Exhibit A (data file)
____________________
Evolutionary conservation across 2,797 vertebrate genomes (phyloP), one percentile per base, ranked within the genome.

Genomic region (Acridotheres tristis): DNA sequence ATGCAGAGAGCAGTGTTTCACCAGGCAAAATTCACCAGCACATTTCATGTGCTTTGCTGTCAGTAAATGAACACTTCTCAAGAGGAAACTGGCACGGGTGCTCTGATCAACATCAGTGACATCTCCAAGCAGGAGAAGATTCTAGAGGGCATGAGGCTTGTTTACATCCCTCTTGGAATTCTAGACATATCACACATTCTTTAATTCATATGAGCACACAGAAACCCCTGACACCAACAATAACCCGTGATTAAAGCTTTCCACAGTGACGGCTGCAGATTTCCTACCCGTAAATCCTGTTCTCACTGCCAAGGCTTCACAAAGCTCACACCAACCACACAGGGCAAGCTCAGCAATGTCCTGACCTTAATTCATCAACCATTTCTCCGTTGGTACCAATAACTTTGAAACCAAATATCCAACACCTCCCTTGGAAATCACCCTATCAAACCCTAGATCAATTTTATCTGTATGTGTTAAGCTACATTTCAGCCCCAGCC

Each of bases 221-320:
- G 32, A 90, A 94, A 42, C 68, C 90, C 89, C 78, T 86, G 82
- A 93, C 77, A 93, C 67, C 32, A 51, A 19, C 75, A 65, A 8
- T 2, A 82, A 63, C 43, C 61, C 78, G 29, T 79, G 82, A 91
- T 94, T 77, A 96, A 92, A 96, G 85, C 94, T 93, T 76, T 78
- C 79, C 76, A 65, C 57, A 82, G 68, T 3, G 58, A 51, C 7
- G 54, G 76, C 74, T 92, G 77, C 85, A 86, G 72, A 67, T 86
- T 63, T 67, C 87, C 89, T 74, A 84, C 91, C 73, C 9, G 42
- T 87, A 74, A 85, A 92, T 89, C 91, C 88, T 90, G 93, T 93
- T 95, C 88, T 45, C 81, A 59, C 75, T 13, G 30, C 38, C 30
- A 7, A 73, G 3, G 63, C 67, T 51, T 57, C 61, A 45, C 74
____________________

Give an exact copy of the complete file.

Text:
Evolutionary conservation across 2,797 vertebrate genomes (phyloP), one percentile per base, ranked within the genome.

Genomic region (Acridotheres tristis): DNA sequence ATGCAGAGAGCAGTGTTTCACCAGGCAAAATTCACCAGCACATTTCATGTGCTTTGCTGTCAGTAAATGAACACTTCTCAAGAGGAAACTGGCACGGGTGCTCTGATCAACATCAGTGACATCTCCAAGCAGGAGAAGATTCTAGAGGGCATGAGGCTTGTTTACATCCCTCTTGGAATTCTAGACATATCACACATTCTTTAATTCATATGAGCACACAGAAACCCCTGACACCAACAATAACCCGTGATTAAAGCTTTCCACAGTGACGGCTGCAGATTTCCTACCCGTAAATCCTGTTCTCACTGCCAAGGCTTCACAAAGCTCACACCAACCACACAGGGCAAGCTCAGCAATGTCCTGACCTTAATTCATCAACCATTTCTCCGTTGGTACCAATAACTTTGAAACCAAATATCCAACACCTCCCTTGGAAATCACCCTATCAAACCCTAGATCAATTTTATCTGTATGTGTTAAGCTACATTTCAGCCCCAGCC

Each of bases 221-320:
- G 32, A 90, A 94, A 42, C 68, C 90, C 89, C 78, T 86, G 82
- A 93, C 77, A 93, C 67, C 32, A 51, A 19, C 75, A 65, A 8
- T 2, A 82, A 63, C 43, C 61, C 78, G 29, T 79, G 82, A 91
- T 94, T 77, A 96, A 92, A 96, G 85, C 94, T 93, T 76, T 78
- C 79, C 76, A 65, C 57, A 82, G 68, T 3, G 58, A 51, C 7
- G 54, G 76, C 74, T 92, G 77, C 85, A 86, G 72, A 67, T 86
- T 63, T 67, C 87, C 89, T 74, A 84, C 91, C 73, C 9, G 42
- T 87, A 74, A 85, A 92, T 89, C 91, C 88, T 90, G 93, T 93
- T 95, C 88, T 45, C 81, A 59, C 75, T 13, G 30, C 38, C 30
- A 7, A 73, G 3, G 63, C 67, T 51, T 57, C 61, A 45, C 74